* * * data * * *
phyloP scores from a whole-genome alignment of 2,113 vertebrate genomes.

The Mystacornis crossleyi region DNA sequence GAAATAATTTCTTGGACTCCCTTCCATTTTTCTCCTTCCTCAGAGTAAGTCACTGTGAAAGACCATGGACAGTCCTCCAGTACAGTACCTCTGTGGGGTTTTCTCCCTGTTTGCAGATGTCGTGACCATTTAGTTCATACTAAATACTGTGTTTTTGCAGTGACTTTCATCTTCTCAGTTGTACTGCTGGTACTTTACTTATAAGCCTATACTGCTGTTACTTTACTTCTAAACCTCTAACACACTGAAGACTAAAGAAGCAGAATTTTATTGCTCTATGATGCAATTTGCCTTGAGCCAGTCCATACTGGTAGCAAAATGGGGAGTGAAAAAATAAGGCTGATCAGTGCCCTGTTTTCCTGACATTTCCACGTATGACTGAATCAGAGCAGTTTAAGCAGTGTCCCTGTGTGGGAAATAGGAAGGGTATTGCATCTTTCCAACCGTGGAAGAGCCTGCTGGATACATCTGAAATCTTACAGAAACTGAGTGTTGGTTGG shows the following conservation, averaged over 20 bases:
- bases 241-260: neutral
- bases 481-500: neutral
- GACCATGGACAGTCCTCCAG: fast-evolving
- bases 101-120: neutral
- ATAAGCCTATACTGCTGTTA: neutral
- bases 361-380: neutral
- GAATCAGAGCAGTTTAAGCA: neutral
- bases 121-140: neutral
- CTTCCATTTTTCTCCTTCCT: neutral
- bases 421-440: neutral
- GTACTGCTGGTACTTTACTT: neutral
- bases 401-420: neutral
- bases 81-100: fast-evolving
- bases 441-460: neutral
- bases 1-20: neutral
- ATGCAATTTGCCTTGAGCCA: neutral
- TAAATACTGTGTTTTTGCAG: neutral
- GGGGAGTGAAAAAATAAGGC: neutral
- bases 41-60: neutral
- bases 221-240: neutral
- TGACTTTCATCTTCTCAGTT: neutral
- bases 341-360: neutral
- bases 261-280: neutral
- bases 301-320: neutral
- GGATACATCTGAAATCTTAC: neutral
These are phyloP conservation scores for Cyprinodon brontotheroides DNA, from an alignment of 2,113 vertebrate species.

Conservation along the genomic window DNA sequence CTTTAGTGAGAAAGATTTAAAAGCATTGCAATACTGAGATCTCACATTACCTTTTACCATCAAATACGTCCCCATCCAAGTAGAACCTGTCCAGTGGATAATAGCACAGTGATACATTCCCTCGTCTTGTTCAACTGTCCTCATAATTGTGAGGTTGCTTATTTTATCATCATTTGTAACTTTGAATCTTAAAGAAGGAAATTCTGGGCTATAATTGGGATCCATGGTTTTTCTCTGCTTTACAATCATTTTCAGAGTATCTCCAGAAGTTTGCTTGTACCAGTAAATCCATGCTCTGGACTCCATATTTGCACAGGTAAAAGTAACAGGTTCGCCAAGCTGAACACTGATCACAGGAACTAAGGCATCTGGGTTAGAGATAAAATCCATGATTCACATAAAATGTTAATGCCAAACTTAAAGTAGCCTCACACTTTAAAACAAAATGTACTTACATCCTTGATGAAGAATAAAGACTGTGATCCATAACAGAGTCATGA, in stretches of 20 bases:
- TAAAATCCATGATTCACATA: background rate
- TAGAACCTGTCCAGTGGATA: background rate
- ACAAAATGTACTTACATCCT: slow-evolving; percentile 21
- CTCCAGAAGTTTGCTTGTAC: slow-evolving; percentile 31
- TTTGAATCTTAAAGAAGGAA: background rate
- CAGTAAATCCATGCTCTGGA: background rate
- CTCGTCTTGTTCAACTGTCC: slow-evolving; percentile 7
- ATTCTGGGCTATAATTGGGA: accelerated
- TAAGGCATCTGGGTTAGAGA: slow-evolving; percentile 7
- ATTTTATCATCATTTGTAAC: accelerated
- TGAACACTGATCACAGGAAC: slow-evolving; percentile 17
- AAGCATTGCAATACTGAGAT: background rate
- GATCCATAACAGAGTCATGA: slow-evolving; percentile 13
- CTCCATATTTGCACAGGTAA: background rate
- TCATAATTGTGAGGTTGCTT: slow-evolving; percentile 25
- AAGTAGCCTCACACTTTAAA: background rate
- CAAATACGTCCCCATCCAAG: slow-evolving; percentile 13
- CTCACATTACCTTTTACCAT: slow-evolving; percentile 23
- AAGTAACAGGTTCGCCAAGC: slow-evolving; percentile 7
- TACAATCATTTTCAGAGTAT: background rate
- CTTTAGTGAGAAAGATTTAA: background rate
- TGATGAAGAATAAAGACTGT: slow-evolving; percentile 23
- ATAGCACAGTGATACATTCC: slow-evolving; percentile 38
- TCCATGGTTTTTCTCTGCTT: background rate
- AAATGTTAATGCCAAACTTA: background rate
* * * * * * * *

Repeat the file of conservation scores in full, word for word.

phyloP scores from a whole-genome alignment of 2,113 vertebrate genomes.

The Mystacornis crossleyi region DNA sequence GAAATAATTTCTTGGACTCCCTTCCATTTTTCTCCTTCCTCAGAGTAAGTCACTGTGAAAGACCATGGACAGTCCTCCAGTACAGTACCTCTGTGGGGTTTTCTCCCTGTTTGCAGATGTCGTGACCATTTAGTTCATACTAAATACTGTGTTTTTGCAGTGACTTTCATCTTCTCAGTTGTACTGCTGGTACTTTACTTATAAGCCTATACTGCTGTTACTTTACTTCTAAACCTCTAACACACTGAAGACTAAAGAAGCAGAATTTTATTGCTCTATGATGCAATTTGCCTTGAGCCAGTCCATACTGGTAGCAAAATGGGGAGTGAAAAAATAAGGCTGATCAGTGCCCTGTTTTCCTGACATTTCCACGTATGACTGAATCAGAGCAGTTTAAGCAGTGTCCCTGTGTGGGAAATAGGAAGGGTATTGCATCTTTCCAACCGTGGAAGAGCCTGCTGGATACATCTGAAATCTTACAGAAACTGAGTGTTGGTTGG shows the following conservation, averaged over 20 bases:
- bases 241-260: neutral
- bases 481-500: neutral
- GACCATGGACAGTCCTCCAG: fast-evolving
- bases 101-120: neutral
- ATAAGCCTATACTGCTGTTA: neutral
- bases 361-380: neutral
- GAATCAGAGCAGTTTAAGCA: neutral
- bases 121-140: neutral
- CTTCCATTTTTCTCCTTCCT: neutral
- bases 421-440: neutral
- GTACTGCTGGTACTTTACTT: neutral
- bases 401-420: neutral
- bases 81-100: fast-evolving
- bases 441-460: neutral
- bases 1-20: neutral
- ATGCAATTTGCCTTGAGCCA: neutral
- TAAATACTGTGTTTTTGCAG: neutral
- GGGGAGTGAAAAAATAAGGC: neutral
- bases 41-60: neutral
- bases 221-240: neutral
- TGACTTTCATCTTCTCAGTT: neutral
- bases 341-360: neutral
- bases 261-280: neutral
- bases 301-320: neutral
- GGATACATCTGAAATCTTAC: neutral
These are phyloP conservation scores for Cyprinodon brontotheroides DNA, from an alignment of 2,113 vertebrate species.

Conservation along the genomic window DNA sequence CTTTAGTGAGAAAGATTTAAAAGCATTGCAATACTGAGATCTCACATTACCTTTTACCATCAAATACGTCCCCATCCAAGTAGAACCTGTCCAGTGGATAATAGCACAGTGATACATTCCCTCGTCTTGTTCAACTGTCCTCATAATTGTGAGGTTGCTTATTTTATCATCATTTGTAACTTTGAATCTTAAAGAAGGAAATTCTGGGCTATAATTGGGATCCATGGTTTTTCTCTGCTTTACAATCATTTTCAGAGTATCTCCAGAAGTTTGCTTGTACCAGTAAATCCATGCTCTGGACTCCATATTTGCACAGGTAAAAGTAACAGGTTCGCCAAGCTGAACACTGATCACAGGAACTAAGGCATCTGGGTTAGAGATAAAATCCATGATTCACATAAAATGTTAATGCCAAACTTAAAGTAGCCTCACACTTTAAAACAAAATGTACTTACATCCTTGATGAAGAATAAAGACTGTGATCCATAACAGAGTCATGA, in stretches of 20 bases:
- TAAAATCCATGATTCACATA: background rate
- TAGAACCTGTCCAGTGGATA: background rate
- ACAAAATGTACTTACATCCT: slow-evolving; percentile 21
- CTCCAGAAGTTTGCTTGTAC: slow-evolving; percentile 31
- TTTGAATCTTAAAGAAGGAA: background rate
- CAGTAAATCCATGCTCTGGA: background rate
- CTCGTCTTGTTCAACTGTCC: slow-evolving; percentile 7
- ATTCTGGGCTATAATTGGGA: accelerated
- TAAGGCATCTGGGTTAGAGA: slow-evolving; percentile 7
- ATTTTATCATCATTTGTAAC: accelerated
- TGAACACTGATCACAGGAAC: slow-evolving; percentile 17
- AAGCATTGCAATACTGAGAT: background rate
- GATCCATAACAGAGTCATGA: slow-evolving; percentile 13
- CTCCATATTTGCACAGGTAA: background rate
- TCATAATTGTGAGGTTGCTT: slow-evolving; percentile 25
- AAGTAGCCTCACACTTTAAA: background rate
- CAAATACGTCCCCATCCAAG: slow-evolving; percentile 13
- CTCACATTACCTTTTACCAT: slow-evolving; percentile 23
- AAGTAACAGGTTCGCCAAGC: slow-evolving; percentile 7
- TACAATCATTTTCAGAGTAT: background rate
- CTTTAGTGAGAAAGATTTAA: background rate
- TGATGAAGAATAAAGACTGT: slow-evolving; percentile 23
- ATAGCACAGTGATACATTCC: slow-evolving; percentile 38
- TCCATGGTTTTTCTCTGCTT: background rate
- AAATGTTAATGCCAAACTTA: background rate